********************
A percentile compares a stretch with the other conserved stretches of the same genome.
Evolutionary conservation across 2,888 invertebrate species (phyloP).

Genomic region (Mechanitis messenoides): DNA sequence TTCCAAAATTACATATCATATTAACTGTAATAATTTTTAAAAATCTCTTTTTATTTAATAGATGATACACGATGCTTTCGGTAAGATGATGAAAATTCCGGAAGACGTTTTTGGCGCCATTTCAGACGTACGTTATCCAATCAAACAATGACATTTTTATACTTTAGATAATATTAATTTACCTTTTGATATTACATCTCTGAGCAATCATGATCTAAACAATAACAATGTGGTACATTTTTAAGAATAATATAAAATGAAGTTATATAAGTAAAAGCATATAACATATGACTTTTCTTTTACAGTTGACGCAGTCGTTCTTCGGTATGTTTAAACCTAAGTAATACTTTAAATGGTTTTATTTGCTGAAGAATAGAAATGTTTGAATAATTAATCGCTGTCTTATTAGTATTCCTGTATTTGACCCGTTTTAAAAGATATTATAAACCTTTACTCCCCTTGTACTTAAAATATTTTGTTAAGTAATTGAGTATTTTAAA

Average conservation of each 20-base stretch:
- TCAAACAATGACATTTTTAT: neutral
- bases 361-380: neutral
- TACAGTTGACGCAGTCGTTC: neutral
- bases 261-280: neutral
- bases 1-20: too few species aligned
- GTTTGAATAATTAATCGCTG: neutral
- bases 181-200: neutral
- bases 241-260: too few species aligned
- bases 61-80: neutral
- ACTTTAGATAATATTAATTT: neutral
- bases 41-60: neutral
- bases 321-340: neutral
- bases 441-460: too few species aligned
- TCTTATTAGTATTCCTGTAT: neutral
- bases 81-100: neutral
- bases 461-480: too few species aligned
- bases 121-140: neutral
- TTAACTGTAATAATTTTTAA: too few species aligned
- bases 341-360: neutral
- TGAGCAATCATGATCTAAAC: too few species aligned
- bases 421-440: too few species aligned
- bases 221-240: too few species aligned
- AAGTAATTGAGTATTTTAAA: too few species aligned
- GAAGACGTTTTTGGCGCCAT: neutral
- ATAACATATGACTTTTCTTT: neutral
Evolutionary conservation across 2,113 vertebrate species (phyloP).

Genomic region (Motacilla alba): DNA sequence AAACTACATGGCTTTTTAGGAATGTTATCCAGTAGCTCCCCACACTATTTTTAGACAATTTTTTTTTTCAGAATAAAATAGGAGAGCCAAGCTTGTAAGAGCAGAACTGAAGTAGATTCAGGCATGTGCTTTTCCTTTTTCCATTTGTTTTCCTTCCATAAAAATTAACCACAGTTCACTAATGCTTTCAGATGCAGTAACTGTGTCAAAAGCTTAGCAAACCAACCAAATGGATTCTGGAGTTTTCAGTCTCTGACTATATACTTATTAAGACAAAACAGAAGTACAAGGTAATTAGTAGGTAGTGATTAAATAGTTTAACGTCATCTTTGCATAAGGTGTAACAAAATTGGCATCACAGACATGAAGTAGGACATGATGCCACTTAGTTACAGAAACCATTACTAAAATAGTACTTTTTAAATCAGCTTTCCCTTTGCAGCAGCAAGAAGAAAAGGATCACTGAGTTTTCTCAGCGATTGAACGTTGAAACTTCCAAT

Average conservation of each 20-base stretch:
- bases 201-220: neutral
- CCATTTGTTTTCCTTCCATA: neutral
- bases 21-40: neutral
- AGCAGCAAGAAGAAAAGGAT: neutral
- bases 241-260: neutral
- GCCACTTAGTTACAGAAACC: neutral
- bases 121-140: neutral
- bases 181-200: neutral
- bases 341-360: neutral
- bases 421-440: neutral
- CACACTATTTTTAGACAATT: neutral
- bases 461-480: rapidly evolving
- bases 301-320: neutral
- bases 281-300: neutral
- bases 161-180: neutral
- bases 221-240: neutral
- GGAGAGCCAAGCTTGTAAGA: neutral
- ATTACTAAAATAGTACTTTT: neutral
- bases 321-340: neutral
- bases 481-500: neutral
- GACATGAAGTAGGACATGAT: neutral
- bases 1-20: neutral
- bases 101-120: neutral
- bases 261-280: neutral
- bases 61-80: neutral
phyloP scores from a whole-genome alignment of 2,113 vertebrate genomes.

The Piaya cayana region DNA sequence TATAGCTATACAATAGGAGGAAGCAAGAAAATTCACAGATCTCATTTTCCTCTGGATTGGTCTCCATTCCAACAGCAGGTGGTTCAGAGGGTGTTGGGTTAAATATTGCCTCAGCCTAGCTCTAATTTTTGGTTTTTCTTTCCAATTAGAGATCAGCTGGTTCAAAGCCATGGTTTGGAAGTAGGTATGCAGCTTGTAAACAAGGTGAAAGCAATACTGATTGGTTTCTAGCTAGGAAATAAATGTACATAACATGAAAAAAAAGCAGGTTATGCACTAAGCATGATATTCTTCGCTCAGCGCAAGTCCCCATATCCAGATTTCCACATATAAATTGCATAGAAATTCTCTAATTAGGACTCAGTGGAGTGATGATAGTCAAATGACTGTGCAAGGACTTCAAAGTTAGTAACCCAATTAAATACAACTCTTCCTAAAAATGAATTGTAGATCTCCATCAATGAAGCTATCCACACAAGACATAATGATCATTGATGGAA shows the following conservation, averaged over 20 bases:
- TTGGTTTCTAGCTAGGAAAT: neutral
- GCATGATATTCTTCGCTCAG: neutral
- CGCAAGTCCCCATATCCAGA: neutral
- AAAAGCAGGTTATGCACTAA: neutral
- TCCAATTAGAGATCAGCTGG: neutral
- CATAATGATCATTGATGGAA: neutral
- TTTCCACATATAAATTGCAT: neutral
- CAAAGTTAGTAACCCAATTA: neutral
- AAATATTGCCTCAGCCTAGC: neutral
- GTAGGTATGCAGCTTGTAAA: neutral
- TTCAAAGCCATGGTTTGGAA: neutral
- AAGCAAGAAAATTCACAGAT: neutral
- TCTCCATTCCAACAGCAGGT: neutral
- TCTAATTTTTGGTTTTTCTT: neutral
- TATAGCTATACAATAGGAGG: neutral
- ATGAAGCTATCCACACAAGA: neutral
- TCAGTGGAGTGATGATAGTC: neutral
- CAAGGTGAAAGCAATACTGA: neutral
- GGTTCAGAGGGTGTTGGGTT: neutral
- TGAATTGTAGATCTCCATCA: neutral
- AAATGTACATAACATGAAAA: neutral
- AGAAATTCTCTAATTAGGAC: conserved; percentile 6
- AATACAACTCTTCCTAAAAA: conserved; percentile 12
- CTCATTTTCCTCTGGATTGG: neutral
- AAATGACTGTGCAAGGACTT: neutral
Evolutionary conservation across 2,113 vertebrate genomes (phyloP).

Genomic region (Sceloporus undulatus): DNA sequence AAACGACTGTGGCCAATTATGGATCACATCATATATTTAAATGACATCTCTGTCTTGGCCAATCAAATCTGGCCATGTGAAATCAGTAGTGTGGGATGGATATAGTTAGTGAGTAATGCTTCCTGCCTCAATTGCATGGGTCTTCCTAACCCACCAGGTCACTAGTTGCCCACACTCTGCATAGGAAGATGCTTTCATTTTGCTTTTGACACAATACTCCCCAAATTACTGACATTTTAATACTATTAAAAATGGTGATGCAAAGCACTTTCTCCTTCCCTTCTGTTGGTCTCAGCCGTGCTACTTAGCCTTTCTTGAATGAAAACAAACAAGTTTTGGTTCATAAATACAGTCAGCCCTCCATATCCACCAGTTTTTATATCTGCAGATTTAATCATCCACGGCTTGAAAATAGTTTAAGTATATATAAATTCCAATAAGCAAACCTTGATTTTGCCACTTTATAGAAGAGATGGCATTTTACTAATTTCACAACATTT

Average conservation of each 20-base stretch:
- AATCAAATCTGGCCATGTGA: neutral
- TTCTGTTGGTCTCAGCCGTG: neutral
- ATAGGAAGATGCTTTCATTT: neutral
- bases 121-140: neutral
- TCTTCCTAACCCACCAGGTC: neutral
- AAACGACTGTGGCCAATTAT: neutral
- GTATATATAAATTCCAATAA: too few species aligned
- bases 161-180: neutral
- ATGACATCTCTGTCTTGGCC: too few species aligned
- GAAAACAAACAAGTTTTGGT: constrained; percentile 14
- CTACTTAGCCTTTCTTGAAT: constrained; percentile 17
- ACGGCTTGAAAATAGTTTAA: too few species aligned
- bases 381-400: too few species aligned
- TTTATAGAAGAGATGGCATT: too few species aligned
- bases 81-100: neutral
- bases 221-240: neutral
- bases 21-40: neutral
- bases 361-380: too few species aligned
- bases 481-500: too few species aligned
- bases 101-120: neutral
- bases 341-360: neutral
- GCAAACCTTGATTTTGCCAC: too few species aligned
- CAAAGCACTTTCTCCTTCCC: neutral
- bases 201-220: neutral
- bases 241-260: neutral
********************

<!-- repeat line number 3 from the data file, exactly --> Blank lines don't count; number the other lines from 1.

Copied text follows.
Genomic region (Mechanitis messenoides): DNA sequence TTCCAAAATTACATATCATATTAACTGTAATAATTTTTAAAAATCTCTTTTTATTTAATAGATGATACACGATGCTTTCGGTAAGATGATGAAAATTCCGGAAGACGTTTTTGGCGCCATTTCAGACGTACGTTATCCAATCAAACAATGACATTTTTATACTTTAGATAATATTAATTTACCTTTTGATATTACATCTCTGAGCAATCATGATCTAAACAATAACAATGTGGTACATTTTTAAGAATAATATAAAATGAAGTTATATAAGTAAAAGCATATAACATATGACTTTTCTTTTACAGTTGACGCAGTCGTTCTTCGGTATGTTTAAACCTAAGTAATACTTTAAATGGTTTTATTTGCTGAAGAATAGAAATGTTTGAATAATTAATCGCTGTCTTATTAGTATTCCTGTATTTGACCCGTTTTAAAAGATATTATAAACCTTTACTCCCCTTGTACTTAAAATATTTTGTTAAGTAATTGAGTATTTTAAA